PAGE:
Eight Christians killed in Pak riots

LAHORE: Paramilitary troops patrolled the streets of an eastern Pakistani city today after eight Christians died in riots led by Muslims, according to police.

Hundreds of Muslims burned and looted Christian homes in the city of Gorja in a rampage sparked by allegations that a Quran had been defaced. Shooting broke out, and six people were killed, including a child and four women. Two men wounded by gunfire died in the hospital overnight.

Officials said the riots, which began on Thursday but had calmed before flaring again on Saturday, had been instigated

by members of a

banned extremist Muslim organisation.

Paramilitary troops were sent to Gorja to help police control the situation, Interior Minister Rehman Malik said on Saturday, amid allegations the police had failed to respond quickly enough to prevent the violence from escalating.

“Usually, Muslims and Christians live together peacefully. There have been some miscreants involved in this incident. We are investigating that,” Malik said.

Christians make up a tiny minority of Pakistan’s predominantly Sunni Muslim population of 160 million people. Although the two communities generally live peacefully, Muslim radicals have periodically targetted churches and Christians.

Minorities also face intimidation at the hands of discriminatory laws, including one that carries the death penalty for using derogatory language against Islam, the Quran and the Prophet Mohammad. The law is often misused to settle personal scores and rivalries.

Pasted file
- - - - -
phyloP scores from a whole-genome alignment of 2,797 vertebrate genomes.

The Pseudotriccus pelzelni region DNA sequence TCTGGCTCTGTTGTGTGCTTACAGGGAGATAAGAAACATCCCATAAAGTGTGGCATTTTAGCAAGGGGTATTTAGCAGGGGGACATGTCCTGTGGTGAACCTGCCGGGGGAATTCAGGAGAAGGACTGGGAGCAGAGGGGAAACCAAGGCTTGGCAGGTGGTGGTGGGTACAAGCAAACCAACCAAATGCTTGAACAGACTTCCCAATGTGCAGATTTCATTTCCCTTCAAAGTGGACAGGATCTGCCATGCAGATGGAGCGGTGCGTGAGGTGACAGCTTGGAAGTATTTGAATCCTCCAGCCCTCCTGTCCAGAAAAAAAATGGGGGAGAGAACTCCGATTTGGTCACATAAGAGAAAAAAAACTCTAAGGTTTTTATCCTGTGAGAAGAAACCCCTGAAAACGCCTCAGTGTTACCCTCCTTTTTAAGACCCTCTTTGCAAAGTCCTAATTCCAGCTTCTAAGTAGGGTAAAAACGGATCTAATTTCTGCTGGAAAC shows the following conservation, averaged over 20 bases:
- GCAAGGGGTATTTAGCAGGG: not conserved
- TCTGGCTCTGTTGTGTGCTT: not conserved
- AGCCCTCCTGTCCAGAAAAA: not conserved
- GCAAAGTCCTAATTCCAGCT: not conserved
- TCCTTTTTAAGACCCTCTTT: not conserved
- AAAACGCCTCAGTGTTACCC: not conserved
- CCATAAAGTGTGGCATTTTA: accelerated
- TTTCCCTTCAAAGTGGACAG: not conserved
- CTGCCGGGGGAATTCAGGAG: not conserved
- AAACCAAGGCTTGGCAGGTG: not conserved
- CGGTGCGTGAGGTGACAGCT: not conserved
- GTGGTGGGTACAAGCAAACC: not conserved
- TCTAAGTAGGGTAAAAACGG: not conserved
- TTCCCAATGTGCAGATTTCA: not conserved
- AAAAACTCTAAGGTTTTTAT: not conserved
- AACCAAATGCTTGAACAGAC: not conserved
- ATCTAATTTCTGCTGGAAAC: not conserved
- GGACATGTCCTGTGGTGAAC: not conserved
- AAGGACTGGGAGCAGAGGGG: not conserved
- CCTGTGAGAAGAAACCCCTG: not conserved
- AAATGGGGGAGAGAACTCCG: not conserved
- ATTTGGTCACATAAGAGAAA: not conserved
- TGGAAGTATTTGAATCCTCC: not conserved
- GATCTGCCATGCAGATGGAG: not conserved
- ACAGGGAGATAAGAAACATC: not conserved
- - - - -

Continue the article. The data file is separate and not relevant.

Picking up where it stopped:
Punjab province Police Chief Tariq Salim Dogar said 64 people had been arrested under Pakistan’s anti-terrorism laws — 40 of them were detained

for the initial unrest

and another 24 for Saturday’s riots.

Dogar said security was increased in the area today, when funerals were expected to be held.

Locals and officials said the situation this morning was tense, but there was no renewed unrest.

“There is too much fear among the Christians,” said Provincial Minister for Minority Affairs Kamran Michael. “The situation is tense in the city, but security has been enhanced to keep the situation under control.” Sohail Iqbal, a cell phone shop owner in the city’s main market, told The Associated Press over phone that there was a heavy police presence in the area.

“We have opened our shop and others too, but the atmosphere is grim and tense,” he said.

Federal Minister for Minorities Shahbaz Bhatti said 40 Christian homes were torched on Saturday in rioting led by the banned Sipah-e-Sahaba group, which is accused of attacking security forces and of staging bombings at public places in recent years. He said there was no truth to allegations that a Quran had been defiled and accused the police of ignoring his appeal to provide protection to Christians under threat.